Are Internships Sponsored? Ask the programs you are looking at if they have an internship program in partnership with regional healthcare facilities. They are the ideal way to obtain hands-on practical training typically not obtainable on campus. As an added benefit, internships can help students establish contacts within the local Oxon Hill MD health care community. And they are a plus on resumes also.

Is Job Placement Support Provided? Getting your first phlebotomy position will be much easier with the support of a job placement program. Find out if the colleges you are looking at provide assistance and what their job placement percentage is. If a college has a high rate, meaning they place the majority of their students in jobs, it’s an indication that the school has both an excellent reputation along with an extensive network of professional contacts within the Oxon Hill MD healthcare community.

Are Class Times Available as Needed? Finally, it’s important to make sure that the final school you pick provides classes at times that are compatible with your hectic lifestyle. This is particularly true if you decide to continue working while attending school. If you can only go to classes at night or on weekends near Oxon Hill MD, check that they are available at those times. Also, if you can only attend part-time, confirm it is an option also. And if you have decided to study online, with the practical training requirement, make sure those hours can also be completed within your schedule. And ask what the make-up protocol is should you need to miss any classes because of illness or emergencies.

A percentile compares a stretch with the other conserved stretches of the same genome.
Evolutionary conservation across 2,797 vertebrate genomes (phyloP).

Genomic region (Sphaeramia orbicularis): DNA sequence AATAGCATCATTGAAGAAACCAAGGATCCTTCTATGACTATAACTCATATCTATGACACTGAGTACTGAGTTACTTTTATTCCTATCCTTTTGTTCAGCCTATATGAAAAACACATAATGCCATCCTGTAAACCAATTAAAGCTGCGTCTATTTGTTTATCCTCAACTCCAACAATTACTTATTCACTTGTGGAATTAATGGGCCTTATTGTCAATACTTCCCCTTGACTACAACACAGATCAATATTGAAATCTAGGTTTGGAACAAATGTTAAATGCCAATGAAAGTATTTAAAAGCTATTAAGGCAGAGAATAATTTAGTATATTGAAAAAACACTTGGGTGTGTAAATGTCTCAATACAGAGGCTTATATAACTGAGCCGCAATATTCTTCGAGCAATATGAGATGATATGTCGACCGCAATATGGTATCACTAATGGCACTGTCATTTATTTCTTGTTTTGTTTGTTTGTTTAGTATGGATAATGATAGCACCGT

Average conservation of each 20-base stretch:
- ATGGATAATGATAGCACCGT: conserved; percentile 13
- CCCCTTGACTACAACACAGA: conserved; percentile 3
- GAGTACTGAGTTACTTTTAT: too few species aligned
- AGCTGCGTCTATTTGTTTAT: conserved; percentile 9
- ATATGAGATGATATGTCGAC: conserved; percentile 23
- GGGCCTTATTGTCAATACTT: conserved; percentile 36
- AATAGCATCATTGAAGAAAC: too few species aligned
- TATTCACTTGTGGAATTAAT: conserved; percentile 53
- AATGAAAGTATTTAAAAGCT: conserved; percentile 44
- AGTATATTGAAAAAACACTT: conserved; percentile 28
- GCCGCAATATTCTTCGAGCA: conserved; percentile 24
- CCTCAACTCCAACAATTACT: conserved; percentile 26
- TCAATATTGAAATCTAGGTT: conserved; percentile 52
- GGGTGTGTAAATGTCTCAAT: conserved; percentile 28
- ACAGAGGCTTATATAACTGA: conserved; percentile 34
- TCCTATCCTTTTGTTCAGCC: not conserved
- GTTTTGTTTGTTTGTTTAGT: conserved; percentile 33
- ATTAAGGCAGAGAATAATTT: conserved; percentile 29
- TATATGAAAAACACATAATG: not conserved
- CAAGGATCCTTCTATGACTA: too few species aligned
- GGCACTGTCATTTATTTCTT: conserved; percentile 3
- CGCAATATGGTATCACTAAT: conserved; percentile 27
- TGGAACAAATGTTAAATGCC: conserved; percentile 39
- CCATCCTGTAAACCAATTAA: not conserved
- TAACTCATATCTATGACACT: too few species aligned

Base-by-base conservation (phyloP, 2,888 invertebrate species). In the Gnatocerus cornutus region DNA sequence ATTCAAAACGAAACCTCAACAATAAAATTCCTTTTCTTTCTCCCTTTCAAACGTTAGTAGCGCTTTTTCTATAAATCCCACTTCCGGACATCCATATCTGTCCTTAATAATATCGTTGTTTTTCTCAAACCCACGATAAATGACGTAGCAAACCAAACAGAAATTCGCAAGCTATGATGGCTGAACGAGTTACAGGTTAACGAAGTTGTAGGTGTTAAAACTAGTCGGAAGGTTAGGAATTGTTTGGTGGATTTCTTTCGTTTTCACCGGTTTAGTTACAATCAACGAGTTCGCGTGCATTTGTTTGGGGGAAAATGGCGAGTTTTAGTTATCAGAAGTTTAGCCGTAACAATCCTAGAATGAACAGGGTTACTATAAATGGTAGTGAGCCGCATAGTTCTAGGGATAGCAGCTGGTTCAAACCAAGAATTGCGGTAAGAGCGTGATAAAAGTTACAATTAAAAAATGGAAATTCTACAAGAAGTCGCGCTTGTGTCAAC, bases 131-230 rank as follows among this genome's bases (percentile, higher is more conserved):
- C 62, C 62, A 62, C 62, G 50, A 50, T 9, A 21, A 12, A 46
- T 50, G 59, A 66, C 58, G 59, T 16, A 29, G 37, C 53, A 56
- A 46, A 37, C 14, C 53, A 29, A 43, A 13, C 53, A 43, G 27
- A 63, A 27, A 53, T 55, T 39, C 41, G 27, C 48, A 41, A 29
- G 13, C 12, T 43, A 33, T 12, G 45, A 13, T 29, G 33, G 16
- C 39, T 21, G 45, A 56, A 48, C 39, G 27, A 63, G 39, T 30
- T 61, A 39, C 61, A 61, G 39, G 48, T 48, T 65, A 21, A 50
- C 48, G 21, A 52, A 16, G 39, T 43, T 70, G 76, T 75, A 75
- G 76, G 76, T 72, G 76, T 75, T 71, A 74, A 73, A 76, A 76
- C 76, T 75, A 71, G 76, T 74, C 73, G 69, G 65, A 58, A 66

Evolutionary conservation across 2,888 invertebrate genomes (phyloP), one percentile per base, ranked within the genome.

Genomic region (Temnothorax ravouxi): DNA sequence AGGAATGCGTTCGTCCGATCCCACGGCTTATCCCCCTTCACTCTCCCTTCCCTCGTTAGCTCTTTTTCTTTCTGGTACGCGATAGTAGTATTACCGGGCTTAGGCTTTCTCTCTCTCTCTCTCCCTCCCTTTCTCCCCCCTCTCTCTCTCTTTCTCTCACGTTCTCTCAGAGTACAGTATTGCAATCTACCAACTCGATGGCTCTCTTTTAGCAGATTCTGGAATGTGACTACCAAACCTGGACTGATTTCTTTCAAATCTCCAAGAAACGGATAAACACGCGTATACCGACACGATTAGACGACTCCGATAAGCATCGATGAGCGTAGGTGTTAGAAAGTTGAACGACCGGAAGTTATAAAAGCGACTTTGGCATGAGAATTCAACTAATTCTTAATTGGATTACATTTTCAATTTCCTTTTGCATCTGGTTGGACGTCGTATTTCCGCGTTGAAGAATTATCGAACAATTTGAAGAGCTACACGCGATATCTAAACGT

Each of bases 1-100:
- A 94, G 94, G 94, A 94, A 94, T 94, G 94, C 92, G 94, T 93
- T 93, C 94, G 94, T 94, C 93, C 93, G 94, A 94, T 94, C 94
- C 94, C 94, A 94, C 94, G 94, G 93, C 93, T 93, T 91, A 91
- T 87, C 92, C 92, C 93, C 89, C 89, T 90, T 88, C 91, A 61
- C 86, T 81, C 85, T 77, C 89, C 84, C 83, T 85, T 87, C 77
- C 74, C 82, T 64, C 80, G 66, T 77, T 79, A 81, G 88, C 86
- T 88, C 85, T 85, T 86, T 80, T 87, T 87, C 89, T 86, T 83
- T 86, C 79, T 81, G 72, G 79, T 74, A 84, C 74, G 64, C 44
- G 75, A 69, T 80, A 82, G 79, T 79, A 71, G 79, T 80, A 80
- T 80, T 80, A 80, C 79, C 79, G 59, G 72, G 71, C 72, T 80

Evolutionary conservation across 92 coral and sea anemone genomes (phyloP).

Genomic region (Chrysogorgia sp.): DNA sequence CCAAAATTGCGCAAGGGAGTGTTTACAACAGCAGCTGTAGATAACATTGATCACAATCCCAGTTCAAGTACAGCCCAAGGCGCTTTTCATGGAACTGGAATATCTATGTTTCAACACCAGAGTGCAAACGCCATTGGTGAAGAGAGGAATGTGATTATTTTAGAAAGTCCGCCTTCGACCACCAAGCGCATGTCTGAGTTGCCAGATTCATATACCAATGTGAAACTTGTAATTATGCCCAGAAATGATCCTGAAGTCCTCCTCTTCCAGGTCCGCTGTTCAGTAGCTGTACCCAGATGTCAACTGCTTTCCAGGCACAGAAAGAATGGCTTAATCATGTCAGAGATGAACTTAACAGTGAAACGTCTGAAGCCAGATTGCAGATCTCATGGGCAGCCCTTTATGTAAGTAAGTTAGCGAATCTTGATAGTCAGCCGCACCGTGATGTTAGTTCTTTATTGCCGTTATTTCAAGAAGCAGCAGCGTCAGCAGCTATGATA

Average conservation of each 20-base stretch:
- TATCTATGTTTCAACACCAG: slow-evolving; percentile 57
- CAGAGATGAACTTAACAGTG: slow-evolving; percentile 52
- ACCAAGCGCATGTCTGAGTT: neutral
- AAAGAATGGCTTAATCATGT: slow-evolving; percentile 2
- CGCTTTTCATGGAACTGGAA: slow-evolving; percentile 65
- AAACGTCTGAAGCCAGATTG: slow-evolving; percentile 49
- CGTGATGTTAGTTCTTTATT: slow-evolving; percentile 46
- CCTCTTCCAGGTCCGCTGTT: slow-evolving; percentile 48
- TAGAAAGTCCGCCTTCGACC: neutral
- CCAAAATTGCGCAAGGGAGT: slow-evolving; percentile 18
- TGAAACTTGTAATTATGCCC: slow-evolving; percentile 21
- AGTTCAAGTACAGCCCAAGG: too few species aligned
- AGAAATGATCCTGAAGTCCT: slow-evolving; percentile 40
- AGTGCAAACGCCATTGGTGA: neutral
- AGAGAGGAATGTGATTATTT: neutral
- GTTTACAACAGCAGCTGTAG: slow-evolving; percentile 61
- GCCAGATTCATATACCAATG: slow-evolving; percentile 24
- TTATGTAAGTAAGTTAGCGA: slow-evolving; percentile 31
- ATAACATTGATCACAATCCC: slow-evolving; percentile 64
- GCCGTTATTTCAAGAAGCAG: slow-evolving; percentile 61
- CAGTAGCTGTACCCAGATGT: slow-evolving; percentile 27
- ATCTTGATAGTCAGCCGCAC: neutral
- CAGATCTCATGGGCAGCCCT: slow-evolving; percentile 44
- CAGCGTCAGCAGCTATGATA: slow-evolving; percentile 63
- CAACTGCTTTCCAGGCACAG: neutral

Phlebotomist Education Oxon Hill MD

Education Requirements For Phlebotomist Oxon Hill Maryland

Making sure that you choose the right phlebotomist training is an essential first step toward your success in this rewarding medical care field. As we have discussed in this article, there are a number of factors that contribute toward the selection of a quality college. Phlebotomy certificate or degree programs can be offered in a number of academic institutions, including community or junior colleges, vocational schools, and colleges and universities that offer an extensive assortment of courses in medical care and health sciences. Course options can differ somewhat from state to state as each state has its own requirements when it comes to phlebotomy training, certification and licensing. The most critical point is that you need to carefully research and compare each school prior to making your final choice. You originally came to this website due to an interest in Education Requirements For Phlebotomist and to get more information regarding How To Train To Be A Phlebotomist.  However, by addressing the questions that we have furnished, you will be able to narrow down your options so that you can pick the best phlebotomist college for you. And with the appropriate training, you can realize your goal of becoming a phlebotomist in Oxon Hill MD.